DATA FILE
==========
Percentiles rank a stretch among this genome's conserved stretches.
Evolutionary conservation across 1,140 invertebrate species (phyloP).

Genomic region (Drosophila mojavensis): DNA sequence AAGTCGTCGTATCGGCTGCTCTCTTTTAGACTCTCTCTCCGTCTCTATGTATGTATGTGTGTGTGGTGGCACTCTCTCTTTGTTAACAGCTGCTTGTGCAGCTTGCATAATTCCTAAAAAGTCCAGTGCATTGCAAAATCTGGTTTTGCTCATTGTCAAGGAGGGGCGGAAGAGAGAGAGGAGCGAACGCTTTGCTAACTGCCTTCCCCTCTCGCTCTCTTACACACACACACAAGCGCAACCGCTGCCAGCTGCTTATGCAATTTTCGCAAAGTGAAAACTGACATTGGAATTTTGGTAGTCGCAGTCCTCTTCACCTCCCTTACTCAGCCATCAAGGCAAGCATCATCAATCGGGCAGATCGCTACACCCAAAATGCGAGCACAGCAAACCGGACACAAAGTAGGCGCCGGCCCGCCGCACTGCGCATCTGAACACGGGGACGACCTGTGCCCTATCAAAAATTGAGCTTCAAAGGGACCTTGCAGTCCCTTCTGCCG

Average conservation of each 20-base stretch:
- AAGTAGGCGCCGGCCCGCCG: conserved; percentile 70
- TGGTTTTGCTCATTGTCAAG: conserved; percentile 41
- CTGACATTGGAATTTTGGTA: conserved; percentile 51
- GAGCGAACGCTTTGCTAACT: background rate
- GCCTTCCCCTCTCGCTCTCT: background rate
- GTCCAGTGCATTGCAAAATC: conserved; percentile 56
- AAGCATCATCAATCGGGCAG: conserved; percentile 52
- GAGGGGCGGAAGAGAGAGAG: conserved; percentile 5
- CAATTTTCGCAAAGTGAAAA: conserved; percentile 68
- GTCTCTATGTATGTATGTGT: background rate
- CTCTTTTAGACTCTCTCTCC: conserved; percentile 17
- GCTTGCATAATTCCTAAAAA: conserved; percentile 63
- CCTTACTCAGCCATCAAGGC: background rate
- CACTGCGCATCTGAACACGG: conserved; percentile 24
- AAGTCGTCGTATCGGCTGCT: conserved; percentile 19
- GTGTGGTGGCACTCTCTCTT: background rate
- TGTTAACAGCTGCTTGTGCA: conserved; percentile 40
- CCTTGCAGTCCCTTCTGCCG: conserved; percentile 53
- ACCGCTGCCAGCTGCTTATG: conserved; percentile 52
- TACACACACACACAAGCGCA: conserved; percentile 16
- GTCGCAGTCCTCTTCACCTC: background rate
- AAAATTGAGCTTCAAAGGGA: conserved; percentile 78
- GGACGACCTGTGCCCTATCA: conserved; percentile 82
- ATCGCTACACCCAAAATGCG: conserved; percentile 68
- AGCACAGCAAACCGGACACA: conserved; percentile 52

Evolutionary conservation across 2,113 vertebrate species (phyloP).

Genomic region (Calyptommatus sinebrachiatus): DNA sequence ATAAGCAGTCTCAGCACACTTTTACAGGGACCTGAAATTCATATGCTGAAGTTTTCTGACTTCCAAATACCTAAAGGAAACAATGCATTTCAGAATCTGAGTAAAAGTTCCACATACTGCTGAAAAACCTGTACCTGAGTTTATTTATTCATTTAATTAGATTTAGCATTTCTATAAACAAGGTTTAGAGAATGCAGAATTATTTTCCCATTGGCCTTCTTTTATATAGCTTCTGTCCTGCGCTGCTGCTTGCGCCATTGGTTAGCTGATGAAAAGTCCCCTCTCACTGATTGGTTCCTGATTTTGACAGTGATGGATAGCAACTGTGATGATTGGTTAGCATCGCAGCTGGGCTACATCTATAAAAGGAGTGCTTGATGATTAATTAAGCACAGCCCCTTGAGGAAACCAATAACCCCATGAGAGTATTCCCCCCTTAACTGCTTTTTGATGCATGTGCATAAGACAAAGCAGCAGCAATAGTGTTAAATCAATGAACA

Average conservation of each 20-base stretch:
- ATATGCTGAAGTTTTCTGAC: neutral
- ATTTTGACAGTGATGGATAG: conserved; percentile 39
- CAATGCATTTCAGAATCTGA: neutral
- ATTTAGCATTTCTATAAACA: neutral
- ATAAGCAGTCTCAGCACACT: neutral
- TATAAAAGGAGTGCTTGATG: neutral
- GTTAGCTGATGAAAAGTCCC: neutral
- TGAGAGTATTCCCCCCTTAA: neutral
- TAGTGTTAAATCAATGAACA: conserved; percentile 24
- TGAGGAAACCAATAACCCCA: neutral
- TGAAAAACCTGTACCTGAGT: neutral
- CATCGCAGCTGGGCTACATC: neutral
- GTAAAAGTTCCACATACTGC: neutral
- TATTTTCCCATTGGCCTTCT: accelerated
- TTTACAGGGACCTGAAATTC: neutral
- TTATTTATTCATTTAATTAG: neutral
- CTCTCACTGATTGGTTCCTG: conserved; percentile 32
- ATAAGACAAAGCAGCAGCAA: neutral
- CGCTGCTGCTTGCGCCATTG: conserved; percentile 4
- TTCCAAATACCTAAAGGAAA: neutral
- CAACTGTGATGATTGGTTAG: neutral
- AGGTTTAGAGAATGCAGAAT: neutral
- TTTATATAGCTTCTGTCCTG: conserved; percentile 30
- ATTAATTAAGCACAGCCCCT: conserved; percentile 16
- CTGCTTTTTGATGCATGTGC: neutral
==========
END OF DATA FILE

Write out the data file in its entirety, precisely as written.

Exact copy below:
Percentiles rank a stretch among this genome's conserved stretches.
Evolutionary conservation across 1,140 invertebrate species (phyloP).

Genomic region (Drosophila mojavensis): DNA sequence AAGTCGTCGTATCGGCTGCTCTCTTTTAGACTCTCTCTCCGTCTCTATGTATGTATGTGTGTGTGGTGGCACTCTCTCTTTGTTAACAGCTGCTTGTGCAGCTTGCATAATTCCTAAAAAGTCCAGTGCATTGCAAAATCTGGTTTTGCTCATTGTCAAGGAGGGGCGGAAGAGAGAGAGGAGCGAACGCTTTGCTAACTGCCTTCCCCTCTCGCTCTCTTACACACACACACAAGCGCAACCGCTGCCAGCTGCTTATGCAATTTTCGCAAAGTGAAAACTGACATTGGAATTTTGGTAGTCGCAGTCCTCTTCACCTCCCTTACTCAGCCATCAAGGCAAGCATCATCAATCGGGCAGATCGCTACACCCAAAATGCGAGCACAGCAAACCGGACACAAAGTAGGCGCCGGCCCGCCGCACTGCGCATCTGAACACGGGGACGACCTGTGCCCTATCAAAAATTGAGCTTCAAAGGGACCTTGCAGTCCCTTCTGCCG

Average conservation of each 20-base stretch:
- AAGTAGGCGCCGGCCCGCCG: conserved; percentile 70
- TGGTTTTGCTCATTGTCAAG: conserved; percentile 41
- CTGACATTGGAATTTTGGTA: conserved; percentile 51
- GAGCGAACGCTTTGCTAACT: background rate
- GCCTTCCCCTCTCGCTCTCT: background rate
- GTCCAGTGCATTGCAAAATC: conserved; percentile 56
- AAGCATCATCAATCGGGCAG: conserved; percentile 52
- GAGGGGCGGAAGAGAGAGAG: conserved; percentile 5
- CAATTTTCGCAAAGTGAAAA: conserved; percentile 68
- GTCTCTATGTATGTATGTGT: background rate
- CTCTTTTAGACTCTCTCTCC: conserved; percentile 17
- GCTTGCATAATTCCTAAAAA: conserved; percentile 63
- CCTTACTCAGCCATCAAGGC: background rate
- CACTGCGCATCTGAACACGG: conserved; percentile 24
- AAGTCGTCGTATCGGCTGCT: conserved; percentile 19
- GTGTGGTGGCACTCTCTCTT: background rate
- TGTTAACAGCTGCTTGTGCA: conserved; percentile 40
- CCTTGCAGTCCCTTCTGCCG: conserved; percentile 53
- ACCGCTGCCAGCTGCTTATG: conserved; percentile 52
- TACACACACACACAAGCGCA: conserved; percentile 16
- GTCGCAGTCCTCTTCACCTC: background rate
- AAAATTGAGCTTCAAAGGGA: conserved; percentile 78
- GGACGACCTGTGCCCTATCA: conserved; percentile 82
- ATCGCTACACCCAAAATGCG: conserved; percentile 68
- AGCACAGCAAACCGGACACA: conserved; percentile 52

Evolutionary conservation across 2,113 vertebrate species (phyloP).

Genomic region (Calyptommatus sinebrachiatus): DNA sequence ATAAGCAGTCTCAGCACACTTTTACAGGGACCTGAAATTCATATGCTGAAGTTTTCTGACTTCCAAATACCTAAAGGAAACAATGCATTTCAGAATCTGAGTAAAAGTTCCACATACTGCTGAAAAACCTGTACCTGAGTTTATTTATTCATTTAATTAGATTTAGCATTTCTATAAACAAGGTTTAGAGAATGCAGAATTATTTTCCCATTGGCCTTCTTTTATATAGCTTCTGTCCTGCGCTGCTGCTTGCGCCATTGGTTAGCTGATGAAAAGTCCCCTCTCACTGATTGGTTCCTGATTTTGACAGTGATGGATAGCAACTGTGATGATTGGTTAGCATCGCAGCTGGGCTACATCTATAAAAGGAGTGCTTGATGATTAATTAAGCACAGCCCCTTGAGGAAACCAATAACCCCATGAGAGTATTCCCCCCTTAACTGCTTTTTGATGCATGTGCATAAGACAAAGCAGCAGCAATAGTGTTAAATCAATGAACA

Average conservation of each 20-base stretch:
- ATATGCTGAAGTTTTCTGAC: neutral
- ATTTTGACAGTGATGGATAG: conserved; percentile 39
- CAATGCATTTCAGAATCTGA: neutral
- ATTTAGCATTTCTATAAACA: neutral
- ATAAGCAGTCTCAGCACACT: neutral
- TATAAAAGGAGTGCTTGATG: neutral
- GTTAGCTGATGAAAAGTCCC: neutral
- TGAGAGTATTCCCCCCTTAA: neutral
- TAGTGTTAAATCAATGAACA: conserved; percentile 24
- TGAGGAAACCAATAACCCCA: neutral
- TGAAAAACCTGTACCTGAGT: neutral
- CATCGCAGCTGGGCTACATC: neutral
- GTAAAAGTTCCACATACTGC: neutral
- TATTTTCCCATTGGCCTTCT: accelerated
- TTTACAGGGACCTGAAATTC: neutral
- TTATTTATTCATTTAATTAG: neutral
- CTCTCACTGATTGGTTCCTG: conserved; percentile 32
- ATAAGACAAAGCAGCAGCAA: neutral
- CGCTGCTGCTTGCGCCATTG: conserved; percentile 4
- TTCCAAATACCTAAAGGAAA: neutral
- CAACTGTGATGATTGGTTAG: neutral
- AGGTTTAGAGAATGCAGAAT: neutral
- TTTATATAGCTTCTGTCCTG: conserved; percentile 30
- ATTAATTAAGCACAGCCCCT: conserved; percentile 16
- CTGCTTTTTGATGCATGTGC: neutral